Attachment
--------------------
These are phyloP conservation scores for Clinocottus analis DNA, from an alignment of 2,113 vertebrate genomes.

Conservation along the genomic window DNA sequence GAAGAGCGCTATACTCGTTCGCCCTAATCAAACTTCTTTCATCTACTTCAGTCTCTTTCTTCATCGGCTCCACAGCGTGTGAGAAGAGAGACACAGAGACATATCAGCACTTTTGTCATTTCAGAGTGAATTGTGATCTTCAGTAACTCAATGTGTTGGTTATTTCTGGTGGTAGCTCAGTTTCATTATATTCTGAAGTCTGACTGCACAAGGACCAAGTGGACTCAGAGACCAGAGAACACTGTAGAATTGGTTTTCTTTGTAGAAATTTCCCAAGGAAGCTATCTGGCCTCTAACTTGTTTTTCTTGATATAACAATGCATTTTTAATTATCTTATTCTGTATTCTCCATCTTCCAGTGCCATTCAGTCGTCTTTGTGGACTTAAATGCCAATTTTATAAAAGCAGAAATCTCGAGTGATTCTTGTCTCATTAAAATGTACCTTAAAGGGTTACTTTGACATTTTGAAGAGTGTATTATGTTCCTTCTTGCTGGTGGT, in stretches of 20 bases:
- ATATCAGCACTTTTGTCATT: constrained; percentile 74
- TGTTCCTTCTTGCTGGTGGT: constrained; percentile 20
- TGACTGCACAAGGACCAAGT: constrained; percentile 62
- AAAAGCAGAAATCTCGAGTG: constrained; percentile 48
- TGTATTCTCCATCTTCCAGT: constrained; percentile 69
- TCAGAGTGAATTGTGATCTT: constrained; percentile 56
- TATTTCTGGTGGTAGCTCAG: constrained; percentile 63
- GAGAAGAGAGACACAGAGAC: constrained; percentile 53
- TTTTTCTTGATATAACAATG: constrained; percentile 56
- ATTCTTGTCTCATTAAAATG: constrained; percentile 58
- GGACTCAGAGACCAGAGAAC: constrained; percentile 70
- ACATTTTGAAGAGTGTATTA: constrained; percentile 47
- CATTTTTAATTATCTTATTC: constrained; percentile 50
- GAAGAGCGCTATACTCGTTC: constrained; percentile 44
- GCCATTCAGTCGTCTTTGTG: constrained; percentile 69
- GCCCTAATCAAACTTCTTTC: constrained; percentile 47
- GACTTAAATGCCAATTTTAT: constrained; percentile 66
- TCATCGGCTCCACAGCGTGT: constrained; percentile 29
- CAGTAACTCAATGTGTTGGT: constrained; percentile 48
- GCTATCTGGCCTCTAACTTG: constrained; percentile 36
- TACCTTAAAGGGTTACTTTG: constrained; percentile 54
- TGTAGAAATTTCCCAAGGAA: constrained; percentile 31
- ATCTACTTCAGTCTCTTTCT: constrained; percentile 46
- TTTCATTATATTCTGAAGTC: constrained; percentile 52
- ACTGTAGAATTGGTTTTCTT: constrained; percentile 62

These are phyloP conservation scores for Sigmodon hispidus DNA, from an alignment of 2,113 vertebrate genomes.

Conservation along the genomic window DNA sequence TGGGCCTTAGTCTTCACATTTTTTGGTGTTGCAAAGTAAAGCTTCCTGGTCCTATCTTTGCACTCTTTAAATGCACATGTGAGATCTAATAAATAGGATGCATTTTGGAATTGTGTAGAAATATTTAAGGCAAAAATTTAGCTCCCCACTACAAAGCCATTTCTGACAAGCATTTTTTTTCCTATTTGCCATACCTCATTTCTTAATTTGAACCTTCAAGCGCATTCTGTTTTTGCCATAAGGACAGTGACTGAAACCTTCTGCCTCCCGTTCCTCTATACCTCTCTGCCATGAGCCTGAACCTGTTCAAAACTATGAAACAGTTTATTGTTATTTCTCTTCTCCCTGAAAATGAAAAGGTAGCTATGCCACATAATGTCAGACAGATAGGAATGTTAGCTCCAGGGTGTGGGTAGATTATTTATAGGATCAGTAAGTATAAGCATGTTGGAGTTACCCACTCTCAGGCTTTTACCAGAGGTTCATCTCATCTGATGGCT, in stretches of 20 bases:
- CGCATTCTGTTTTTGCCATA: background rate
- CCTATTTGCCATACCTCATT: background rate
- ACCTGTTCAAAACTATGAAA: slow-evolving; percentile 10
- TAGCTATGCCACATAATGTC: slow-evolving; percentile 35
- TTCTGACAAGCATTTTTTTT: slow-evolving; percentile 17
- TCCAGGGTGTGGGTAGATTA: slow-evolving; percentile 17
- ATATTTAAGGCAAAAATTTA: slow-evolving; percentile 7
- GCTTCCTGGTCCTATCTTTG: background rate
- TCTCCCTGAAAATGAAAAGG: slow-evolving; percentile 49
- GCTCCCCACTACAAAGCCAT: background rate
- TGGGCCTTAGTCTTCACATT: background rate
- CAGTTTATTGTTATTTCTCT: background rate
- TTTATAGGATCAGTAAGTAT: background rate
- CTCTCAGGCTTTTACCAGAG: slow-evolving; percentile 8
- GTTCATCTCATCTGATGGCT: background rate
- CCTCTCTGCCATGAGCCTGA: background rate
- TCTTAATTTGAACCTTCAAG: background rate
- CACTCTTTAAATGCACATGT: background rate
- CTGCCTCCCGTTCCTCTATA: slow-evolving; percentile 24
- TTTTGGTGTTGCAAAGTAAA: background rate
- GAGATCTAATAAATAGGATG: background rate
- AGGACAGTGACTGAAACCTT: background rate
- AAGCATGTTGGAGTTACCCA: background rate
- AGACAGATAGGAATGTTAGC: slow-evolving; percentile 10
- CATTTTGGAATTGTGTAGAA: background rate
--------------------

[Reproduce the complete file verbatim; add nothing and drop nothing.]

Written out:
These are phyloP conservation scores for Clinocottus analis DNA, from an alignment of 2,113 vertebrate genomes.

Conservation along the genomic window DNA sequence GAAGAGCGCTATACTCGTTCGCCCTAATCAAACTTCTTTCATCTACTTCAGTCTCTTTCTTCATCGGCTCCACAGCGTGTGAGAAGAGAGACACAGAGACATATCAGCACTTTTGTCATTTCAGAGTGAATTGTGATCTTCAGTAACTCAATGTGTTGGTTATTTCTGGTGGTAGCTCAGTTTCATTATATTCTGAAGTCTGACTGCACAAGGACCAAGTGGACTCAGAGACCAGAGAACACTGTAGAATTGGTTTTCTTTGTAGAAATTTCCCAAGGAAGCTATCTGGCCTCTAACTTGTTTTTCTTGATATAACAATGCATTTTTAATTATCTTATTCTGTATTCTCCATCTTCCAGTGCCATTCAGTCGTCTTTGTGGACTTAAATGCCAATTTTATAAAAGCAGAAATCTCGAGTGATTCTTGTCTCATTAAAATGTACCTTAAAGGGTTACTTTGACATTTTGAAGAGTGTATTATGTTCCTTCTTGCTGGTGGT, in stretches of 20 bases:
- ATATCAGCACTTTTGTCATT: constrained; percentile 74
- TGTTCCTTCTTGCTGGTGGT: constrained; percentile 20
- TGACTGCACAAGGACCAAGT: constrained; percentile 62
- AAAAGCAGAAATCTCGAGTG: constrained; percentile 48
- TGTATTCTCCATCTTCCAGT: constrained; percentile 69
- TCAGAGTGAATTGTGATCTT: constrained; percentile 56
- TATTTCTGGTGGTAGCTCAG: constrained; percentile 63
- GAGAAGAGAGACACAGAGAC: constrained; percentile 53
- TTTTTCTTGATATAACAATG: constrained; percentile 56
- ATTCTTGTCTCATTAAAATG: constrained; percentile 58
- GGACTCAGAGACCAGAGAAC: constrained; percentile 70
- ACATTTTGAAGAGTGTATTA: constrained; percentile 47
- CATTTTTAATTATCTTATTC: constrained; percentile 50
- GAAGAGCGCTATACTCGTTC: constrained; percentile 44
- GCCATTCAGTCGTCTTTGTG: constrained; percentile 69
- GCCCTAATCAAACTTCTTTC: constrained; percentile 47
- GACTTAAATGCCAATTTTAT: constrained; percentile 66
- TCATCGGCTCCACAGCGTGT: constrained; percentile 29
- CAGTAACTCAATGTGTTGGT: constrained; percentile 48
- GCTATCTGGCCTCTAACTTG: constrained; percentile 36
- TACCTTAAAGGGTTACTTTG: constrained; percentile 54
- TGTAGAAATTTCCCAAGGAA: constrained; percentile 31
- ATCTACTTCAGTCTCTTTCT: constrained; percentile 46
- TTTCATTATATTCTGAAGTC: constrained; percentile 52
- ACTGTAGAATTGGTTTTCTT: constrained; percentile 62

These are phyloP conservation scores for Sigmodon hispidus DNA, from an alignment of 2,113 vertebrate genomes.

Conservation along the genomic window DNA sequence TGGGCCTTAGTCTTCACATTTTTTGGTGTTGCAAAGTAAAGCTTCCTGGTCCTATCTTTGCACTCTTTAAATGCACATGTGAGATCTAATAAATAGGATGCATTTTGGAATTGTGTAGAAATATTTAAGGCAAAAATTTAGCTCCCCACTACAAAGCCATTTCTGACAAGCATTTTTTTTCCTATTTGCCATACCTCATTTCTTAATTTGAACCTTCAAGCGCATTCTGTTTTTGCCATAAGGACAGTGACTGAAACCTTCTGCCTCCCGTTCCTCTATACCTCTCTGCCATGAGCCTGAACCTGTTCAAAACTATGAAACAGTTTATTGTTATTTCTCTTCTCCCTGAAAATGAAAAGGTAGCTATGCCACATAATGTCAGACAGATAGGAATGTTAGCTCCAGGGTGTGGGTAGATTATTTATAGGATCAGTAAGTATAAGCATGTTGGAGTTACCCACTCTCAGGCTTTTACCAGAGGTTCATCTCATCTGATGGCT, in stretches of 20 bases:
- CGCATTCTGTTTTTGCCATA: background rate
- CCTATTTGCCATACCTCATT: background rate
- ACCTGTTCAAAACTATGAAA: slow-evolving; percentile 10
- TAGCTATGCCACATAATGTC: slow-evolving; percentile 35
- TTCTGACAAGCATTTTTTTT: slow-evolving; percentile 17
- TCCAGGGTGTGGGTAGATTA: slow-evolving; percentile 17
- ATATTTAAGGCAAAAATTTA: slow-evolving; percentile 7
- GCTTCCTGGTCCTATCTTTG: background rate
- TCTCCCTGAAAATGAAAAGG: slow-evolving; percentile 49
- GCTCCCCACTACAAAGCCAT: background rate
- TGGGCCTTAGTCTTCACATT: background rate
- CAGTTTATTGTTATTTCTCT: background rate
- TTTATAGGATCAGTAAGTAT: background rate
- CTCTCAGGCTTTTACCAGAG: slow-evolving; percentile 8
- GTTCATCTCATCTGATGGCT: background rate
- CCTCTCTGCCATGAGCCTGA: background rate
- TCTTAATTTGAACCTTCAAG: background rate
- CACTCTTTAAATGCACATGT: background rate
- CTGCCTCCCGTTCCTCTATA: slow-evolving; percentile 24
- TTTTGGTGTTGCAAAGTAAA: background rate
- GAGATCTAATAAATAGGATG: background rate
- AGGACAGTGACTGAAACCTT: background rate
- AAGCATGTTGGAGTTACCCA: background rate
- AGACAGATAGGAATGTTAGC: slow-evolving; percentile 10
- CATTTTGGAATTGTGTAGAA: background rate